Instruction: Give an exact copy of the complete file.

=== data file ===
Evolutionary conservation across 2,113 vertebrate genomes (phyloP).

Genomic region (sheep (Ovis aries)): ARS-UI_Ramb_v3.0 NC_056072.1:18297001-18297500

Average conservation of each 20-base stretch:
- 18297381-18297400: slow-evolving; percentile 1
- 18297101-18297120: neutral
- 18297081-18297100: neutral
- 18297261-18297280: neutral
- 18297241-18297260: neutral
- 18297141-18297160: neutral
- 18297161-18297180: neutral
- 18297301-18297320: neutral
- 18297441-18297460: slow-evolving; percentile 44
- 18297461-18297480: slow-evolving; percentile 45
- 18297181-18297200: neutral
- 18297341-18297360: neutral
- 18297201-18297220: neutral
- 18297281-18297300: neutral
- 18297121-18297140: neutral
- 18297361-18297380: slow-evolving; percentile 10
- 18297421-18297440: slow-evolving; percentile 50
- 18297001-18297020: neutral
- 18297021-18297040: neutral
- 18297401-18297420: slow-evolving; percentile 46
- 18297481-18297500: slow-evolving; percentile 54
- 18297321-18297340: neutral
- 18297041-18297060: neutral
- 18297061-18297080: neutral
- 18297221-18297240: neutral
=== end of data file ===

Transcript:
Evolutionary conservation across 2,113 vertebrate genomes (phyloP).

Genomic region (sheep (Ovis aries)): ARS-UI_Ramb_v3.0 NC_056072.1:18297001-18297500

Average conservation of each 20-base stretch:
- 18297381-18297400: slow-evolving; percentile 1
- 18297101-18297120: neutral
- 18297081-18297100: neutral
- 18297261-18297280: neutral
- 18297241-18297260: neutral
- 18297141-18297160: neutral
- 18297161-18297180: neutral
- 18297301-18297320: neutral
- 18297441-18297460: slow-evolving; percentile 44
- 18297461-18297480: slow-evolving; percentile 45
- 18297181-18297200: neutral
- 18297341-18297360: neutral
- 18297201-18297220: neutral
- 18297281-18297300: neutral
- 18297121-18297140: neutral
- 18297361-18297380: slow-evolving; percentile 10
- 18297421-18297440: slow-evolving; percentile 50
- 18297001-18297020: neutral
- 18297021-18297040: neutral
- 18297401-18297420: slow-evolving; percentile 46
- 18297481-18297500: slow-evolving; percentile 54
- 18297321-18297340: neutral
- 18297041-18297060: neutral
- 18297061-18297080: neutral
- 18297221-18297240: neutral